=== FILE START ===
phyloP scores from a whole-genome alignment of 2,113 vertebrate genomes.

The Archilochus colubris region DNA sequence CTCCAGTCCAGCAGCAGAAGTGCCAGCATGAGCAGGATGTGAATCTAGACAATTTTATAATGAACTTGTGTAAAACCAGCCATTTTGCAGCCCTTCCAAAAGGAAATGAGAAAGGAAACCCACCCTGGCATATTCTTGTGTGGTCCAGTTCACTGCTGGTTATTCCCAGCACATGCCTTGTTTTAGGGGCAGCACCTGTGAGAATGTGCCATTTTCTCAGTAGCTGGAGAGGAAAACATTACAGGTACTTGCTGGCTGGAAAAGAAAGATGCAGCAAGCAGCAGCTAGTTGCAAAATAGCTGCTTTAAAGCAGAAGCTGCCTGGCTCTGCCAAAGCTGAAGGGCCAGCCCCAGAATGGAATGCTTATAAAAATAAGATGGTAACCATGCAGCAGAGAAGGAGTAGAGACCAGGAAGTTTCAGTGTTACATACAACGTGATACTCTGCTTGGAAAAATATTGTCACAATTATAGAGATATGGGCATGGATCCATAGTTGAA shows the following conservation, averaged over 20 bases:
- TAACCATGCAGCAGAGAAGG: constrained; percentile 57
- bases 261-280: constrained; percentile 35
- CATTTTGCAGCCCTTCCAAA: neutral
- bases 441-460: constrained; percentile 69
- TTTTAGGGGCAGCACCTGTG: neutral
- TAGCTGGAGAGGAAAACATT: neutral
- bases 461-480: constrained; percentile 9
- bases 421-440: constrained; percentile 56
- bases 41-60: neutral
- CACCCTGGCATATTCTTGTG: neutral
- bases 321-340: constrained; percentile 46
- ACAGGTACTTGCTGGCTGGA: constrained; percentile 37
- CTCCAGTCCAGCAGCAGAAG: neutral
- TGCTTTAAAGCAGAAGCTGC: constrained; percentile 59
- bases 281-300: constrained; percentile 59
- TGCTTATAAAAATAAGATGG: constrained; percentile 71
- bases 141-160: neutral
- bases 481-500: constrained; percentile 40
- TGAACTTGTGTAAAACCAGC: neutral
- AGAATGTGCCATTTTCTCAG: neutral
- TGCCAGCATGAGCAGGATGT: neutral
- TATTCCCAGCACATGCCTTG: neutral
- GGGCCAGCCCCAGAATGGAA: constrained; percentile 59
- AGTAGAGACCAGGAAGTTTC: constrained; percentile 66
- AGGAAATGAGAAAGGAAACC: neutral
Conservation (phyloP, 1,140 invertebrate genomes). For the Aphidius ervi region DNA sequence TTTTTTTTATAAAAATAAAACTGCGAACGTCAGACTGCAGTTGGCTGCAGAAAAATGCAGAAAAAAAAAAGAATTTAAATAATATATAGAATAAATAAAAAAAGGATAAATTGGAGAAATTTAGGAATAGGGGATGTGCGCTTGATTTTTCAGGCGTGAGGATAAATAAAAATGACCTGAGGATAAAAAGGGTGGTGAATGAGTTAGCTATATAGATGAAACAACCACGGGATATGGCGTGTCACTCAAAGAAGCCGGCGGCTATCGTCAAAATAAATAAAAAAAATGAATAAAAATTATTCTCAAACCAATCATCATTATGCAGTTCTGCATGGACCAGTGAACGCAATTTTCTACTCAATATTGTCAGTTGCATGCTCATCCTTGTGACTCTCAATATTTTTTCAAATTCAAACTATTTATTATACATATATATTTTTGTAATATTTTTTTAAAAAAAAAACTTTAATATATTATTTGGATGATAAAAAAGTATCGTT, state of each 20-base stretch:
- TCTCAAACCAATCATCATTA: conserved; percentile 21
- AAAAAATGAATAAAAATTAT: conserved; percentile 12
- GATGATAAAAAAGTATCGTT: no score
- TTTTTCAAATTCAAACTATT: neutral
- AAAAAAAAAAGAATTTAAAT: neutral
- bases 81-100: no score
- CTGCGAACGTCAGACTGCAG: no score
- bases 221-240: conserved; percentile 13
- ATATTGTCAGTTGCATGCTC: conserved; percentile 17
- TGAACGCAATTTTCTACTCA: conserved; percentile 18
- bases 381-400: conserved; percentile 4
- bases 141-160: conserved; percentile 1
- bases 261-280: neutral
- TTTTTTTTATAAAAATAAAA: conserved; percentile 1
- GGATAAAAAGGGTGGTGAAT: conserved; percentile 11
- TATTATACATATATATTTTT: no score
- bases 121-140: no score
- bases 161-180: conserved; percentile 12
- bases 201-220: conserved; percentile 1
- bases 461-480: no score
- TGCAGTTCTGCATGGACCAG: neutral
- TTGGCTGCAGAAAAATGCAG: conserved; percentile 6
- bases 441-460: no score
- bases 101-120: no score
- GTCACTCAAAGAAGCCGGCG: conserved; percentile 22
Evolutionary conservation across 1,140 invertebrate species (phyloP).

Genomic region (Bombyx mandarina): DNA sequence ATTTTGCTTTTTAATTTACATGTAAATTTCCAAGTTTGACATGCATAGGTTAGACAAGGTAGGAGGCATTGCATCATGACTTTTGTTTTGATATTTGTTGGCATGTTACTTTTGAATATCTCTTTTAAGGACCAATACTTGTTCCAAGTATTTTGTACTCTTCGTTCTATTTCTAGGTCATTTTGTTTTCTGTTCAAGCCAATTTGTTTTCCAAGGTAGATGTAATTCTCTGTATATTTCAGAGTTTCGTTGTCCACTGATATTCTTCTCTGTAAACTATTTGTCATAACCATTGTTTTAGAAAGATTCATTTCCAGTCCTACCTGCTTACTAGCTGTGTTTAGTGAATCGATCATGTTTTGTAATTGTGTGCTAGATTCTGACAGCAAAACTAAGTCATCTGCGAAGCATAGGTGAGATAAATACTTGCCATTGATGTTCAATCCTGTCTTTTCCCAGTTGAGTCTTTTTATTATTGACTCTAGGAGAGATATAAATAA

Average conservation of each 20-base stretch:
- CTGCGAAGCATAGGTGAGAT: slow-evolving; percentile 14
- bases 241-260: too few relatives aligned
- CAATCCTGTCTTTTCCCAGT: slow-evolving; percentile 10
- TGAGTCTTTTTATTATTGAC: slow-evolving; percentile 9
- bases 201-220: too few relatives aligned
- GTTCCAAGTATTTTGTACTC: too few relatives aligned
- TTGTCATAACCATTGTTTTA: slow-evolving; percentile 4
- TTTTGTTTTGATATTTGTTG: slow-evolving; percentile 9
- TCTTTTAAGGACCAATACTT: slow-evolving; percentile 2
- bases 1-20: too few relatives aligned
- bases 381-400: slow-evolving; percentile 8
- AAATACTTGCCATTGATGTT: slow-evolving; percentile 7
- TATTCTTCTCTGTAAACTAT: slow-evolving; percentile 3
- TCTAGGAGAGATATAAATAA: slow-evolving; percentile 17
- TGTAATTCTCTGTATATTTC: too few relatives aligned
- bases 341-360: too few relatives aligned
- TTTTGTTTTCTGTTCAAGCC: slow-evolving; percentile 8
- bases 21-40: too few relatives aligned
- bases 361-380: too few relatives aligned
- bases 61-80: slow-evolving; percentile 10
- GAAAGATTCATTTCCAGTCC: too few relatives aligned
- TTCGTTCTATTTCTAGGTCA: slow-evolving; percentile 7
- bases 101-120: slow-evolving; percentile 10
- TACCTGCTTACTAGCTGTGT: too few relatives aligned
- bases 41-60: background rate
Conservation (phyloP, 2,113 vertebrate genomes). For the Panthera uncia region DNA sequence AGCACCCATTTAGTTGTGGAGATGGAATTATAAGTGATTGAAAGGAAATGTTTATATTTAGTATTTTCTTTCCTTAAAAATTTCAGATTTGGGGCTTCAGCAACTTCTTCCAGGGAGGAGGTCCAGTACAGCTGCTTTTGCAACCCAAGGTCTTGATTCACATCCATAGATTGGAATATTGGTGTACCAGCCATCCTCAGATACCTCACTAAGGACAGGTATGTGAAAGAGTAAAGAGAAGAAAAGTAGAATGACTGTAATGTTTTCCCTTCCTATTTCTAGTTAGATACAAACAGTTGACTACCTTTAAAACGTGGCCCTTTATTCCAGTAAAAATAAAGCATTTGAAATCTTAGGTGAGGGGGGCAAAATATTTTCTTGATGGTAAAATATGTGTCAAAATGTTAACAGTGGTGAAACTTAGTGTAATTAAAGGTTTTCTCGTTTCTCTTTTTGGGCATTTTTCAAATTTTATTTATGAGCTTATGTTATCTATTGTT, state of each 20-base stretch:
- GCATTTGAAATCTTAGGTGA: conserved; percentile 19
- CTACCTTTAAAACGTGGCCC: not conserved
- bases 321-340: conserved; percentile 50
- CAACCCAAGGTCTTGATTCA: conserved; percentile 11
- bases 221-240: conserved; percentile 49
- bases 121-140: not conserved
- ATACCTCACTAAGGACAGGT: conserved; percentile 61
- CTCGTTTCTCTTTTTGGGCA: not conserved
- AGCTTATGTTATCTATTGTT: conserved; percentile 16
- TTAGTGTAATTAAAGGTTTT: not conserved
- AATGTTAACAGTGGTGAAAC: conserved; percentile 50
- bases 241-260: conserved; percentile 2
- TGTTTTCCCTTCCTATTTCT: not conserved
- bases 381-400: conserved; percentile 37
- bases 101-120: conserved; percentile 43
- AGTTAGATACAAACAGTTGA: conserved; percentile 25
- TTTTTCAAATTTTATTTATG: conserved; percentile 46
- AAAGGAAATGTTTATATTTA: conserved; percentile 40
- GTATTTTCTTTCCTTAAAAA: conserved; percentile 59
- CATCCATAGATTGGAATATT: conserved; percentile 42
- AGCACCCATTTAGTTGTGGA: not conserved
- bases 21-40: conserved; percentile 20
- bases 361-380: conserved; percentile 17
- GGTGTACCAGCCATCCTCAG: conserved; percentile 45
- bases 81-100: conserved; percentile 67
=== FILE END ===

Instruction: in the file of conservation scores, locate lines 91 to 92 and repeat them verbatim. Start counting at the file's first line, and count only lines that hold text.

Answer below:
- AGCTTATGTTATCTATTGTT: conserved; percentile 16
- TTAGTGTAATTAAAGGTTTT: not conserved